A “cup of instant coffee in a hut” was the start to Austin and Megan Holcomb’s romance in West Africa a few short years ago, but oh the places they have been since.
From West Africa to a pastorate in East Texas, to East Africa and now in New Orleans, the couple and their young family are entering their “next term” International Mission Board assignment as campus ministers in a new IMB partnership with the New Orleans Baptist Theological Seminary Global Mission Center.
The couple’s three-year assignment as “pipeline liaisons” will help encourage and support students who are considering, or are already journeying toward, international mission service, Austin explained.
“We are excited about walking alongside singles and families and letting them see more clearly what that looks like overseas,” Austin said. “We want to be a friend, be a coach and provide community for those in the application process.”
Friends of the couple were the first to recognize they were made for each other. On Megan’s final day of a short-term mission trip to West Africa, a coffee meeting was arranged with Austin, who served there at the time through the “2 +2” program that mobilizes seminary students after they complete two years of seminary coursework.
“They all saw it from a mile away,” Megan said of their friends’ involvement.
“The cup of coffee sealed the deal,” Austin quipped.
Following seminary graduation and a pastorate in Texas, the couple pulled up roots and moved to East Africa with their firstborn, then seven months old, to serve with IMB. As the family grew (baby number three is due this fall), so did their “recent changes of address” list.
While a cup of “instant” coffee might seem an appropriate start to a life together filled with transition, one thing remains the same — Austin and Megan are committed to serving God and caring for others wherever He leads.
In East Africa, the couple served among a people group heavily influenced by Catholicism and Eastern Orthodoxy. There, icons and religious paintings are frequently utilized. One day, Megan noticed a painting of the crucified Jesus covered with a veil. She saw it as symbolic.
“They have access to a Bible that most people can read but they also have extrabibilical things and no clear direction,” Megan said. “Even though in some ways the gospel feels ‘present,’ it’s veiled because of all of these other cultural and religious aspects.”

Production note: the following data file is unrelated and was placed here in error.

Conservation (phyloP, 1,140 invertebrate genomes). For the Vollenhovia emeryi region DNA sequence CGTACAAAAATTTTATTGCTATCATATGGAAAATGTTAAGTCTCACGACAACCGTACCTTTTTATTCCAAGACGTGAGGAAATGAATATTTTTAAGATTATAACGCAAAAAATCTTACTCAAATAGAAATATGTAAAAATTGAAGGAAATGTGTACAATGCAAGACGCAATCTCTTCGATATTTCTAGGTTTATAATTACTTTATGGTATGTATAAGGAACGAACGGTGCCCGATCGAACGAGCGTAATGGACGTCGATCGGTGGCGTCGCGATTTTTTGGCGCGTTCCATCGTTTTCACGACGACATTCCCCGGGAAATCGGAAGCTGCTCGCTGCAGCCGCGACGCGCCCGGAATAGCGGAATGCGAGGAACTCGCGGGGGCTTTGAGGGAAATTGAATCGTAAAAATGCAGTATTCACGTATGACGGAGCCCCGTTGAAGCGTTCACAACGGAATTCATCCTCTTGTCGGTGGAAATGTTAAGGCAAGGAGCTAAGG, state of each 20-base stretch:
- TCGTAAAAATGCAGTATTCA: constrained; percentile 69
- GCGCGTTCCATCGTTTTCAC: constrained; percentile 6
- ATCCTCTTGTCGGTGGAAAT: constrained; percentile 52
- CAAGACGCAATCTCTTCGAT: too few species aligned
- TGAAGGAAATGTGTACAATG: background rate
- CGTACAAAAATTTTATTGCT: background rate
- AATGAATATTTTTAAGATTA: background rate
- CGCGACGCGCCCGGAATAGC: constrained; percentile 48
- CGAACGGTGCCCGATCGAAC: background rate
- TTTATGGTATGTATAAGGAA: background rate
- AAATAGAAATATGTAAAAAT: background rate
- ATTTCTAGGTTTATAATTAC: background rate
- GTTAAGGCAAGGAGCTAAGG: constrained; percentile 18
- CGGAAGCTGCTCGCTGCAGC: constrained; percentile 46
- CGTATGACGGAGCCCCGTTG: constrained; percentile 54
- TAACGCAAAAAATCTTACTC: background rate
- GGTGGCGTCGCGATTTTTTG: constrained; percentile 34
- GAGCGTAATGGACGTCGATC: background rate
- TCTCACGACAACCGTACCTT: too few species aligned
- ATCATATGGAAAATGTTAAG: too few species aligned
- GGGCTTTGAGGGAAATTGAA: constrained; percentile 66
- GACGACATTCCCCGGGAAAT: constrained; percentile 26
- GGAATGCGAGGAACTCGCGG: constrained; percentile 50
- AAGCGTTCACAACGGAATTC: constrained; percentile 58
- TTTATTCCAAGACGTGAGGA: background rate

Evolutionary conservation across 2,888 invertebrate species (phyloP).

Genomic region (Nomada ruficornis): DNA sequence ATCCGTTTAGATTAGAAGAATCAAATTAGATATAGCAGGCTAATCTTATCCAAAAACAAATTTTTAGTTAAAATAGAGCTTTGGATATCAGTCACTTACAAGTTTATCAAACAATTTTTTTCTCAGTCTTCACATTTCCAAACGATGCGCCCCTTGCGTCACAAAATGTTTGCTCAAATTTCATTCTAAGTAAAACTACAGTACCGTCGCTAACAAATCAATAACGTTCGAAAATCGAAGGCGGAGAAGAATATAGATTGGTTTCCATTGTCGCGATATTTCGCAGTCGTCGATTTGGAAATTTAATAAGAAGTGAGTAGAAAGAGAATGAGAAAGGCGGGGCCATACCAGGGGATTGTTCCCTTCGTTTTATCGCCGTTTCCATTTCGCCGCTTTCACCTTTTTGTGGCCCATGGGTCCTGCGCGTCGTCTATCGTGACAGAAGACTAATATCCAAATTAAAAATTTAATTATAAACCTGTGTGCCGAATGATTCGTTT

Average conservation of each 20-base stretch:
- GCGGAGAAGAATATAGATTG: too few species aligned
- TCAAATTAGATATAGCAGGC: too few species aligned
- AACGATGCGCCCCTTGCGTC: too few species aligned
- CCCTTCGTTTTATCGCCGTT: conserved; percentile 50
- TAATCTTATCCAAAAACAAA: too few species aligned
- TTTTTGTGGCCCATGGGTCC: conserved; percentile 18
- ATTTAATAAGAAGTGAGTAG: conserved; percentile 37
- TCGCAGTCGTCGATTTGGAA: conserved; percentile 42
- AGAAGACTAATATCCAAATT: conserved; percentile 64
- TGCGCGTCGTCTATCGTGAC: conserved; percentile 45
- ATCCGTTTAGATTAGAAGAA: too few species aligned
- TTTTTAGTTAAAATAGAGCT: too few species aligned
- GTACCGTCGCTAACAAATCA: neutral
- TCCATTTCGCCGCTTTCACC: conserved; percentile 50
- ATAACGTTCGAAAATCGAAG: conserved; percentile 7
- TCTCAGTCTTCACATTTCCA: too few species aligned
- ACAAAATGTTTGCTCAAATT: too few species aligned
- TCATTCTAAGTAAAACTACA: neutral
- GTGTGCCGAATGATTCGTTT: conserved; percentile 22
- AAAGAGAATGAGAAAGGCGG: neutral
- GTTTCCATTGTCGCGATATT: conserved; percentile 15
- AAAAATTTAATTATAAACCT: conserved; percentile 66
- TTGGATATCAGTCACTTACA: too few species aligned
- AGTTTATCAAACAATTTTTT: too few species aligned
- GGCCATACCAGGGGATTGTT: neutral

Building bridges when time in one place is limited showed them the urgency of making the gospel known. Frequent moves while on the field mean a “healthy entry” is important, Austin explained, adding that this is an area in which they can encourage others.
Ultimately, God is as concerned about their own spiritual growth as He is Kingdom growth, Austin pointed out.
“We appreciate the diversity of the things we’ve learned and the people we’ve met because God is doing something in our hearts, too,” Austin said. “Some of this is about that transformational process. It’s not all about what we’re able to accomplish in any given place.”
Personal friendships with internationals here at home and short-term mission trips abroad helped fuel the couple’s desire during their youth to reach the nations. For Austin, joining a medical mission team to Honduras during high school was pivotal.
“I saw God’s hand on every part of that trip,” Austin said. “I felt like I came alive.”
For Megan, Girls in Action (GAs) was integral in building her awareness of “the nations.” At GA camp, a missionary dubbed “Uncle Buddy” gave her a vision for reaching the nations.
“It was my first taste of ‘there are very different people and places around the world that are completely separate from what I experience here,’” Megan said. “Sitting in his sessions was my favorite part of GA camp.”
Looking back, they see that God wove together “pieces of life” to make His will known to them.
“College and seminary students don’t have everything figured out, and that’s okay,” Austin said. “God uses a lot of ‘pieces,’ a lot of things and experiences to clarify His will.”
The couple looks forward to hosting singles and families in their home, being available in informal settings, and building relationships. In the end, they have a single-minded purpose — “We want to see more people take steps to win the nations,” Austin said.
Encouraging others in the process is a great place to start.